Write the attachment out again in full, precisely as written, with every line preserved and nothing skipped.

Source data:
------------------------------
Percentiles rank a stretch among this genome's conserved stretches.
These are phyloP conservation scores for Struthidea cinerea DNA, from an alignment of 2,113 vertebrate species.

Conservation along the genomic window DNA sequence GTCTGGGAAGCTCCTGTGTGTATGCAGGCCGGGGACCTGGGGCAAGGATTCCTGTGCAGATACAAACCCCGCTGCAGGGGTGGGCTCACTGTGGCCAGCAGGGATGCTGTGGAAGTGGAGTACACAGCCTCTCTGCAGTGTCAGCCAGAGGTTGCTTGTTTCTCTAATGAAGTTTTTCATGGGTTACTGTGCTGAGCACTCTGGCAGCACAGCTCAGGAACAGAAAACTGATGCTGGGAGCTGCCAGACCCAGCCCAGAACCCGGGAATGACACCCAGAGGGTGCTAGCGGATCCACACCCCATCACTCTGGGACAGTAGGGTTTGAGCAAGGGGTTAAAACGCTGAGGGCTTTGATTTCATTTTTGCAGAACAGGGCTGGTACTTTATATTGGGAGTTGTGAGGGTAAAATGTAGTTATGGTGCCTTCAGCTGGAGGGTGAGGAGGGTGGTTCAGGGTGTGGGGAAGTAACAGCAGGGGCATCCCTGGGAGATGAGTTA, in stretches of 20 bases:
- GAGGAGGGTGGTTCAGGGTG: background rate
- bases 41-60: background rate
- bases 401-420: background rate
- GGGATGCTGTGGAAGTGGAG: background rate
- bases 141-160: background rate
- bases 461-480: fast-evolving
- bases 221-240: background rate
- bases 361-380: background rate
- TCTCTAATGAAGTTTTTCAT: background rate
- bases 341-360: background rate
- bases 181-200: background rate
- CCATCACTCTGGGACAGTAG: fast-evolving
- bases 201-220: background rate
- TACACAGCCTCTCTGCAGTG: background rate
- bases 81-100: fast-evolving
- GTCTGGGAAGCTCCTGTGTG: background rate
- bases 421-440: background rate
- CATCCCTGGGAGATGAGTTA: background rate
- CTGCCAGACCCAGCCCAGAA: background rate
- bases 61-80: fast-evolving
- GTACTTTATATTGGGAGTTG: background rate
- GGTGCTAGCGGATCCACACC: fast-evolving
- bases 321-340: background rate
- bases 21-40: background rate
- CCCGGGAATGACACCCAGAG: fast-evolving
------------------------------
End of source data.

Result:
Percentiles rank a stretch among this genome's conserved stretches.
These are phyloP conservation scores for Struthidea cinerea DNA, from an alignment of 2,113 vertebrate species.

Conservation along the genomic window DNA sequence GTCTGGGAAGCTCCTGTGTGTATGCAGGCCGGGGACCTGGGGCAAGGATTCCTGTGCAGATACAAACCCCGCTGCAGGGGTGGGCTCACTGTGGCCAGCAGGGATGCTGTGGAAGTGGAGTACACAGCCTCTCTGCAGTGTCAGCCAGAGGTTGCTTGTTTCTCTAATGAAGTTTTTCATGGGTTACTGTGCTGAGCACTCTGGCAGCACAGCTCAGGAACAGAAAACTGATGCTGGGAGCTGCCAGACCCAGCCCAGAACCCGGGAATGACACCCAGAGGGTGCTAGCGGATCCACACCCCATCACTCTGGGACAGTAGGGTTTGAGCAAGGGGTTAAAACGCTGAGGGCTTTGATTTCATTTTTGCAGAACAGGGCTGGTACTTTATATTGGGAGTTGTGAGGGTAAAATGTAGTTATGGTGCCTTCAGCTGGAGGGTGAGGAGGGTGGTTCAGGGTGTGGGGAAGTAACAGCAGGGGCATCCCTGGGAGATGAGTTA, in stretches of 20 bases:
- GAGGAGGGTGGTTCAGGGTG: background rate
- bases 41-60: background rate
- bases 401-420: background rate
- GGGATGCTGTGGAAGTGGAG: background rate
- bases 141-160: background rate
- bases 461-480: fast-evolving
- bases 221-240: background rate
- bases 361-380: background rate
- TCTCTAATGAAGTTTTTCAT: background rate
- bases 341-360: background rate
- bases 181-200: background rate
- CCATCACTCTGGGACAGTAG: fast-evolving
- bases 201-220: background rate
- TACACAGCCTCTCTGCAGTG: background rate
- bases 81-100: fast-evolving
- GTCTGGGAAGCTCCTGTGTG: background rate
- bases 421-440: background rate
- CATCCCTGGGAGATGAGTTA: background rate
- CTGCCAGACCCAGCCCAGAA: background rate
- bases 61-80: fast-evolving
- GTACTTTATATTGGGAGTTG: background rate
- GGTGCTAGCGGATCCACACC: fast-evolving
- bases 321-340: background rate
- bases 21-40: background rate
- CCCGGGAATGACACCCAGAG: fast-evolving